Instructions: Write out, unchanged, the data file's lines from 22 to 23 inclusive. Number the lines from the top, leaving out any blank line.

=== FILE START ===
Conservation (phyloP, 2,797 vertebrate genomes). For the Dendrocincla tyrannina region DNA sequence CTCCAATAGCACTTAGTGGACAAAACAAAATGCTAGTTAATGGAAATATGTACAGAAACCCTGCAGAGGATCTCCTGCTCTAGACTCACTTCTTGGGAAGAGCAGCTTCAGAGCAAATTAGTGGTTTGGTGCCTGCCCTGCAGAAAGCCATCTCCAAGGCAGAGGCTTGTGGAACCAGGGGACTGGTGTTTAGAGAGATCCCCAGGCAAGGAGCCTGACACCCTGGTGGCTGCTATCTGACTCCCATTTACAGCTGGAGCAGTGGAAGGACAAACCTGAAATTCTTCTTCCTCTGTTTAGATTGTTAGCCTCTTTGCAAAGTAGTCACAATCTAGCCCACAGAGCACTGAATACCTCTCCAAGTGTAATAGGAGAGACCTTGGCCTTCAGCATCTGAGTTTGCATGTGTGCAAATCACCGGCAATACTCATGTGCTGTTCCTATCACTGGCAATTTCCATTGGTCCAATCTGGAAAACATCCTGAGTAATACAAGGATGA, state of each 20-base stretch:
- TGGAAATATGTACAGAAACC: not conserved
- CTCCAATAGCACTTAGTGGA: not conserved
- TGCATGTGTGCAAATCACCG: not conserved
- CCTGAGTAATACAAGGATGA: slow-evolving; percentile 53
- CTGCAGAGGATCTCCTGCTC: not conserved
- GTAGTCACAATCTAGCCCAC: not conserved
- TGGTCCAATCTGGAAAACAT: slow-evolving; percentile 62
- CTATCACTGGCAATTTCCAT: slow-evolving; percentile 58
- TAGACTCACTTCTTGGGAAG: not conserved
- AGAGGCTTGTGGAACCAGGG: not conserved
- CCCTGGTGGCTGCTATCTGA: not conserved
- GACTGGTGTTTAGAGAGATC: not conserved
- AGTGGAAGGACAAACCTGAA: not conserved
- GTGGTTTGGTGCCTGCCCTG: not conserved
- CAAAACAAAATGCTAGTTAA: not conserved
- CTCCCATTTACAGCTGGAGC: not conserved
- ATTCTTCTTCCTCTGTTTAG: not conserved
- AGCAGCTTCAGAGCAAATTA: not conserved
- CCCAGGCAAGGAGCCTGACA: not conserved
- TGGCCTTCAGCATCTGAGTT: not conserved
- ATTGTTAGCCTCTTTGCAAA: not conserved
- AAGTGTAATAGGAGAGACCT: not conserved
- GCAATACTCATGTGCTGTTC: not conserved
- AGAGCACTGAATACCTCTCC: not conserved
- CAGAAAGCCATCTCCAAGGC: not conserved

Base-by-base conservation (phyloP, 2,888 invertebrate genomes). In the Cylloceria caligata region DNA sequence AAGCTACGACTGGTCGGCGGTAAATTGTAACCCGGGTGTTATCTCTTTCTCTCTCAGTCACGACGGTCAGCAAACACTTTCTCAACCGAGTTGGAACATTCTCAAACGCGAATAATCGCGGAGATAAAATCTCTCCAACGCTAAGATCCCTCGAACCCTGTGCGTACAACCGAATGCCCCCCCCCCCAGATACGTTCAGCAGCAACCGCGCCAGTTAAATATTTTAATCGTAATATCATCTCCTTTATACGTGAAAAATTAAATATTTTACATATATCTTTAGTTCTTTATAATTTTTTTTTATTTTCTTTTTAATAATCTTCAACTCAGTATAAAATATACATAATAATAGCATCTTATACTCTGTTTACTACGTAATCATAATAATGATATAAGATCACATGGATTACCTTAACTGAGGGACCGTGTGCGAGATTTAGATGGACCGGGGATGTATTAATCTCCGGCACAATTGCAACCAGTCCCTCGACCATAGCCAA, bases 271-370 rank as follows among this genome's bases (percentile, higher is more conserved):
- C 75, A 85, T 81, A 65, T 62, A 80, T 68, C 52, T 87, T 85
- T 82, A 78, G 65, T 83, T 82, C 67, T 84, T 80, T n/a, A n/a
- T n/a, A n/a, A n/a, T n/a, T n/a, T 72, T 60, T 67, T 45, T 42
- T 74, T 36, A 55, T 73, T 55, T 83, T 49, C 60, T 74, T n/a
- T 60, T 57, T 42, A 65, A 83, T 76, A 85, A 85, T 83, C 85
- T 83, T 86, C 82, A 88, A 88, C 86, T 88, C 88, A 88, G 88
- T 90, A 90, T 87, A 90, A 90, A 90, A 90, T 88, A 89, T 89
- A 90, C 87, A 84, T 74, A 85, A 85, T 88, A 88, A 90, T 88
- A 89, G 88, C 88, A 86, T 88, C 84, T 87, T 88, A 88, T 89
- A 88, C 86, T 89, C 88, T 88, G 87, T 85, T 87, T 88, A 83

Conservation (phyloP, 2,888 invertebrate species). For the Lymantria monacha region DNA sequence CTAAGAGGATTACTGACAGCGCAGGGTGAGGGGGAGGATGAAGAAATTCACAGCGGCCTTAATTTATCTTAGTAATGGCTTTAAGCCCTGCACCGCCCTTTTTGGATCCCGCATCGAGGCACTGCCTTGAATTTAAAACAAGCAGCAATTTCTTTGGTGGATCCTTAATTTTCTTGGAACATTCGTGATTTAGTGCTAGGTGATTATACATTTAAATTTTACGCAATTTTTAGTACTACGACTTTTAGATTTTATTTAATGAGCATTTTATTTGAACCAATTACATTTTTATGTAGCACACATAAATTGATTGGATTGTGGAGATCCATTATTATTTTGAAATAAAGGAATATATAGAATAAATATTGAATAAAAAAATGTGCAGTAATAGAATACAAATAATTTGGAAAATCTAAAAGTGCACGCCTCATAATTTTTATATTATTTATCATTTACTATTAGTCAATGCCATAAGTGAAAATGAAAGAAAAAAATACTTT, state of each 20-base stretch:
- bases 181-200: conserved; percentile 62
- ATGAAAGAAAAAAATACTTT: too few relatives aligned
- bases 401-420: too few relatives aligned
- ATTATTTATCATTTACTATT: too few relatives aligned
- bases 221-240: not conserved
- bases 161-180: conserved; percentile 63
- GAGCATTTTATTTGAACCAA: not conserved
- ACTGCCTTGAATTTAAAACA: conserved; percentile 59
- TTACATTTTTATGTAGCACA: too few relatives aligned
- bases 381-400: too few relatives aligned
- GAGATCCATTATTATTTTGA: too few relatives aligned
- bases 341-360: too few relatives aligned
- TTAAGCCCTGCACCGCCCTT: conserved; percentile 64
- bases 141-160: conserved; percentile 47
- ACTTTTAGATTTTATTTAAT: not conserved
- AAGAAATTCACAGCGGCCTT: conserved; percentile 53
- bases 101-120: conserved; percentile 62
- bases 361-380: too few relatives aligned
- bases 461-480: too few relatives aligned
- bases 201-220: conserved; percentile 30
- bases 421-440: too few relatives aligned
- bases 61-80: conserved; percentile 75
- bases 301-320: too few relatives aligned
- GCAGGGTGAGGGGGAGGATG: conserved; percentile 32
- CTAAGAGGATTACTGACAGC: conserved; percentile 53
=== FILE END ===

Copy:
- ATTGTTAGCCTCTTTGCAAA: not conserved
- AAGTGTAATAGGAGAGACCT: not conserved